Monday, March 4, 2013

"Stewardship and the Environment"

Sabbath School Today
With the 1888 Message Dynamic
Lesson 10: "Stewardship and the Environment"
Since Seventh-day Adventists believe that the earth will be made completely new at the end of the millennium, why should we worry about "keeping" this sin-plagued garden? That was the job given to Adam when God created the earth. Today secular humanism tells us that if we all work together we can save all the endangered animals, prevent global warming, and achieve world peace. "Just give peace a chance," they sing. That would be wonderful, but only an individual change of heart because of an appreciation of the sacrifice of Christ, possible only by the working of the Holy Spirit, will produce a perfect world of peace. As long as people refuse that, they will continue to act in their own interests and will ignore the rights of others.
"Meeting human needs" must be the guiding principle of stewardship. Being good stewards means much more than paying tithes and offerings. First and foremost, it means yielding to the Holy Spirit who changes your heart to reflect that self-emptying love, agape. Without that, we cannot have the Spirit-guided empathy necessary to discern true need and proper management of earthly resources in order to meet human needs.
At creation, Adam was given dominion over all creatures. Power always comes with responsibility. For a time Adam accepted and fulfilled that responsibility, but when he placed his love of Eve above God, he abdicated his position and lost the power to fully carry out the responsibility. Before sin he was to cultivate and keep his dominion, but after sin the ground was cursed and much greater effort was required. In fact, they were to labor for the great majority of their time, but God preserved the blessing of the Sabbath rest on the seventh day of the week. They were to appreciate the attributes of God as revealed by His creation and were given rest from their labors on that day.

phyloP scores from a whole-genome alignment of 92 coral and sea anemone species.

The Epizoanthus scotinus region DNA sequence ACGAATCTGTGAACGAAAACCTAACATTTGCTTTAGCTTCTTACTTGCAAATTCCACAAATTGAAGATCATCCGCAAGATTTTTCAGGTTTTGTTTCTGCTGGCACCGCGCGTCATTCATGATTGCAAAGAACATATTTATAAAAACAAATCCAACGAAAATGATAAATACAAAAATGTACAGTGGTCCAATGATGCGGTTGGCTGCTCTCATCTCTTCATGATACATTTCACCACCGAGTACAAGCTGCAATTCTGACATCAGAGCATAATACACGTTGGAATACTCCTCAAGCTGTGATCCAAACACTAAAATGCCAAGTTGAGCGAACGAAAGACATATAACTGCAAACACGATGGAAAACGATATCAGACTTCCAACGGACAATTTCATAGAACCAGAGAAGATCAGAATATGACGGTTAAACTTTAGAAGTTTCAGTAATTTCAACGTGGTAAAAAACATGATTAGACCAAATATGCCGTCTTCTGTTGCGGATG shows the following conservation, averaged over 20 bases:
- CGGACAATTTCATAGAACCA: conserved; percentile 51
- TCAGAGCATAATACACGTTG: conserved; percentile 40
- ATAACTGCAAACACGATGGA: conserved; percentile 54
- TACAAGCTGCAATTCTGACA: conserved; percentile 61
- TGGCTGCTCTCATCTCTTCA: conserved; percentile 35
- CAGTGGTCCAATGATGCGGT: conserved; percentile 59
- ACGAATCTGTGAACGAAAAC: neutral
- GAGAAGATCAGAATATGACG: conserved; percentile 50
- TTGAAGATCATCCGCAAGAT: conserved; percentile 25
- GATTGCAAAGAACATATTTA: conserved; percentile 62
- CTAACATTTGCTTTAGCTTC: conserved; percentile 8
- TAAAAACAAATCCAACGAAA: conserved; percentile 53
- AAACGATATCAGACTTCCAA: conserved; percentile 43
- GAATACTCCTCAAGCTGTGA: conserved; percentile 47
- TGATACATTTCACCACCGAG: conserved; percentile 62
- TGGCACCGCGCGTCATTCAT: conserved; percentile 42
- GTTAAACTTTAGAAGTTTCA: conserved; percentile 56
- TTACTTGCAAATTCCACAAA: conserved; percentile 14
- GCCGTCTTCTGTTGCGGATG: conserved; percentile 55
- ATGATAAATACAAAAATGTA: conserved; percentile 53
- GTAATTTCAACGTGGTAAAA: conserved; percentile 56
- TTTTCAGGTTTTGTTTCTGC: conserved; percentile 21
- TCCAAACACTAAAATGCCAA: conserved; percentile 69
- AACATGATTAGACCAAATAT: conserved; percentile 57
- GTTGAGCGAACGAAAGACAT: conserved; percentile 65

Instead of entering into that rest, Adam's descendants began to act as if God did not exist, and there was no need to remember Him as the creator. By the time Israel came to Sinai, God had to tell them to remember the Sabbath, which had apparently been forgotten. God wanted Israel to demonstrate to the world how He could save a group of people, but they needed to spend a full 24 hours each week appreciating God's creative power as revealed in His creation. God wants His children to remember they are His, not their own creation. Only then can we rest in His promises to create us anew.
But Israel did everything but rest in His promises, and we need to learn from their experience. "The rest that was offered to the children of Israel in the desert, is the very same rest that Christ offers to all mankind, rest in God, in the everlasting arms,--for the only begotten Son 'is in the bosom of the Father.' John 1:19. ... But God always was and is everywhere present; why then do not all people have rest?--For the simple reason that as a general thing men do not recognize His presence, nor even His existence. Instead of taking God into account in all the affairs of life, most people live as though He did not exist. ... It is as Creator that God reveals Himself, for the fact that He creates marks Him as the self-existent God, and distinguishes Him from all false gods. ... Now since rest is found only in God's presence, and His presence is truly known and appreciated only through His works, it is evident that the promised rest must be very closely connected with creation" (E. J. Waggoner, The Everlasting Covenant, pp. 283-284). [1]